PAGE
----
Too many startups begin with an idea for a product that they think people want. They then spend months, sometimes years, perfecting that product without ever showing the product, even in a very rudimentary form, to the prospective customer. When they fail to reach broad uptake from customers, it is often because they never spoke to prospective customers and determined whether or not the product was interesting. When customers ultimately communicate, through their indifference, that they don’t care about the idea, the startup fails.
More great news from Mozilla, we’ll now be able to experience rich 3d on the web- without the need of any plugins. If that wasn’t awesome enough, It’s reported the experiences should also translate to Mozilla’s Firefox OS pretty much seamlessly.
Whether or not you’re planning on using Mozilla’s products, this is great news as It once again pushes competitors to respond on both the software and product fronts.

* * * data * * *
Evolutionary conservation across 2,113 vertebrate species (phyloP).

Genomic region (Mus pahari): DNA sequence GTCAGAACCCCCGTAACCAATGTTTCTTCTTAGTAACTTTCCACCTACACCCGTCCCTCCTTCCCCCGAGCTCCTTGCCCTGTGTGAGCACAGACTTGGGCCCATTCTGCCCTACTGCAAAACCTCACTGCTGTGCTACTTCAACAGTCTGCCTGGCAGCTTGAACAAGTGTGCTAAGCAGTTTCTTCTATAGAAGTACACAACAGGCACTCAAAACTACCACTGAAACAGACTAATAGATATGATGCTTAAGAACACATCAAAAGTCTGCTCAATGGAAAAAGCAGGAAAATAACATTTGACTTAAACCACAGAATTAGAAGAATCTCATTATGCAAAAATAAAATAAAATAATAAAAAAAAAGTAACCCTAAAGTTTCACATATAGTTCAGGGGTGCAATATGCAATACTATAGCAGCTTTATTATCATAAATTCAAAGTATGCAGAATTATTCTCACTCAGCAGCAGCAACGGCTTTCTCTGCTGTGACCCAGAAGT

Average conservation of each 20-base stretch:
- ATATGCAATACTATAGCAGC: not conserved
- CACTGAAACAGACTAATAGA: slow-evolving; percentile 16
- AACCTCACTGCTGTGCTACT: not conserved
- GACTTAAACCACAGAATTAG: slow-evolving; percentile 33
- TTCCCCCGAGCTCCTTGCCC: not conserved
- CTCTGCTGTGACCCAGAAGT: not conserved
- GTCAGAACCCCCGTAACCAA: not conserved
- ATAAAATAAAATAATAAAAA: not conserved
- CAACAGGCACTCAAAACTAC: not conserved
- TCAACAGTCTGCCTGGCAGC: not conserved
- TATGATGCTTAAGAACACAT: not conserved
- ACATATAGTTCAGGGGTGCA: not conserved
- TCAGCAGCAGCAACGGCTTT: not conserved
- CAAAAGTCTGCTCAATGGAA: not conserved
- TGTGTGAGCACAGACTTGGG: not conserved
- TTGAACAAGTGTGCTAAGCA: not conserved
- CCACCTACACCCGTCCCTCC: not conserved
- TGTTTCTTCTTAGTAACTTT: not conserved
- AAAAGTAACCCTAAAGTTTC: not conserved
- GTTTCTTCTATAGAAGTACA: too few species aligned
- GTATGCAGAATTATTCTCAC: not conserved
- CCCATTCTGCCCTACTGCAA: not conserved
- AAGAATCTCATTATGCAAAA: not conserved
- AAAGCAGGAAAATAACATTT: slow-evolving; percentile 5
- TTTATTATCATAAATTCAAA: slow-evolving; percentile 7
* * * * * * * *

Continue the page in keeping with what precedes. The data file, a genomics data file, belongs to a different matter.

Mozilla wants to make the web a viable platform
for modern games
-V. Vukicevic, Mozilla’s Engineering director & inventor of WebGL
According to media sources Red Lobster is now testing lunch service where dinners pay at the counter rather than having to wait or have a ‘waitress” take the order.
Back in the early 1980s, Dieter Rams was becoming increasingly concerned by the state of the world around him – “an impenetrable confusion of forms, colours and noises.” Aware that he was a significant contributor to that world, he asked himself an important question: is my design good design?
As good design cannot be measured in a finite way he set about expressing the ten most important principles for what he considered was good design. Here they are.
In addition to showcasing demo experiences, Mozilla has debuted the new brand platform, which Wolff Olins has been working on with them since last summer. I think they branded the product well. Very cool and current, yet still human.
For those who have never heard of the concept, geocaching is a real-world outdoor treasure hunt. Players try to locate hidden containers, called geocaches, using a smartphone or GPS and can then share their experiences online.